• Pine Creek Lake. Photo by Walker Stole

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Pine Creek Lake. Photo by Walker Stole
Nov 12 2015

The Gift of the Gallatins

The range is what makes Bozeman special. Let’s keep it that way.

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Last Tuesday, many residents in southwest Montana woke up to the first blanket of snow covering their yards and pathways. Despite the cold temperature, the change in season sparked a warm tinge of excitement. As I admired the snow-covered Gallatin Range that morning, I was reminded again of how lucky the residents of Bozeman are to live so close to that special place.

Whether we hike, fish, camp, mountain bike, or snowmobile, the Custer Gallatin National Forest is a special place. But it’s more than just a recreation getaway. The Gallatin Range is a critical source of clean water, for both the native trout that live in its streams and the human communities who live in its valleys. The mountains provide habitat for a wide range of wildlife, including unique western species like wolverine and bighorn sheep. From the wildlife perspective, there is really no boundary between the Gallatins and Yellowstone National Park.

For some out-of-staters, hiking in the Gallatin Range is a once-in-a-lifetime experience. For us, it’s our backyard. But, southwestern Montana isn't immune from change. Gallatin County is one of the fastest growing counties in the West. Those of us who moved here (or those of us who chose to stay) did so because the way of life offered here is rare and worth protecting. If we want to retain the special values of the Gallatin Range and the freedom to use and enjoy these public lands, we must think ahead and plan accordingly. If we fail to do so, living here is not going to be as special anymore.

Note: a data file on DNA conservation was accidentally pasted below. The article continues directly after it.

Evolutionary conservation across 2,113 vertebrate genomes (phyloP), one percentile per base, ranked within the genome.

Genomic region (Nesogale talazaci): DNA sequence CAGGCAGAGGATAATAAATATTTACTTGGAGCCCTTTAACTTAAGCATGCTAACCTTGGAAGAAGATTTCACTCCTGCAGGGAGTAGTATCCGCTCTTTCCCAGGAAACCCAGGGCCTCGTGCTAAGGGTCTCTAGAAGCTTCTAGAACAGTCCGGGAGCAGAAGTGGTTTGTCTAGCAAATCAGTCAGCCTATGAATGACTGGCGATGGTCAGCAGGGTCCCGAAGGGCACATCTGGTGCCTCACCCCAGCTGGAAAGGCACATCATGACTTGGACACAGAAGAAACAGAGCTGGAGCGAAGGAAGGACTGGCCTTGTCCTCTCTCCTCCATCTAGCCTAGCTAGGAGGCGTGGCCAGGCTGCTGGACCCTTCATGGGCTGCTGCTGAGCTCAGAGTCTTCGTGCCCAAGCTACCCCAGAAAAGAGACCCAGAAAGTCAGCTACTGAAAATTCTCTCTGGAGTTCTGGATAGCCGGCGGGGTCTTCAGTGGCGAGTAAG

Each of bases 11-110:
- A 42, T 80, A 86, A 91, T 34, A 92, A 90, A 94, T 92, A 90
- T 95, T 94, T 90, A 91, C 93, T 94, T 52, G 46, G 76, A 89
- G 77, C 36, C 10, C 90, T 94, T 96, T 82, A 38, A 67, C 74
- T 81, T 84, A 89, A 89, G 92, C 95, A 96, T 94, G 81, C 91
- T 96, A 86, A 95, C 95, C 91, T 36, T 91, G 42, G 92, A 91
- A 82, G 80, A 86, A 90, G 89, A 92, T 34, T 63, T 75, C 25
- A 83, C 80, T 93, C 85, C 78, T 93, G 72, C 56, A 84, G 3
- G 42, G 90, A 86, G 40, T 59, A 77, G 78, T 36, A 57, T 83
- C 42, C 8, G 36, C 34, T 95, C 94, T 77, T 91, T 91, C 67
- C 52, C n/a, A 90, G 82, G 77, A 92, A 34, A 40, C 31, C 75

The good news is that there is currently a community-wide effort to map out the future of the Gallatin Range. It’s called the Gallatin Community Collaborative. Even though the GCC has members who cover the full political spectrum, they were able to unanimously agree on the values that make the Gallatin Range special, values that we all want to see passed on to future generations.

These values include:

  • Maintaining the ecological integrity of the range, including making space for all wildlife species
  • Maintaining the wild, untamed character of the range
  • Keeping opportunities for recreation for people of all stripes to enjoy the Gallatin Range
  • Maintaining the economic value the Gallatin Range represents for surrounding communities and Montana as a whole
  • Building healthy, constructive conversations and relationships among the people who use and enjoy the Gallatin Range and want to do so responsibly

Today, there are 310 million Americans. As our country grows, wild, pristine places like the Gallatin Range will only grow more valuable and rare. We all have our own experiences in the Gallatin Range. For me, the Gallatin Range offers a necessary reprieve from the hustle and bustle of life. It is a place I enter to find peace, walk at nature’s pace, and experience the beauty this world can offer.

Please contact me at scathey@wildmontana.org for ways to get involved in the Gallatin Community Collaborative. You can also contact me to learn about ways to get involved in the upcoming forest plan revision, beginning January 2016.

- Sally Cathey, MWA southwest Montana field director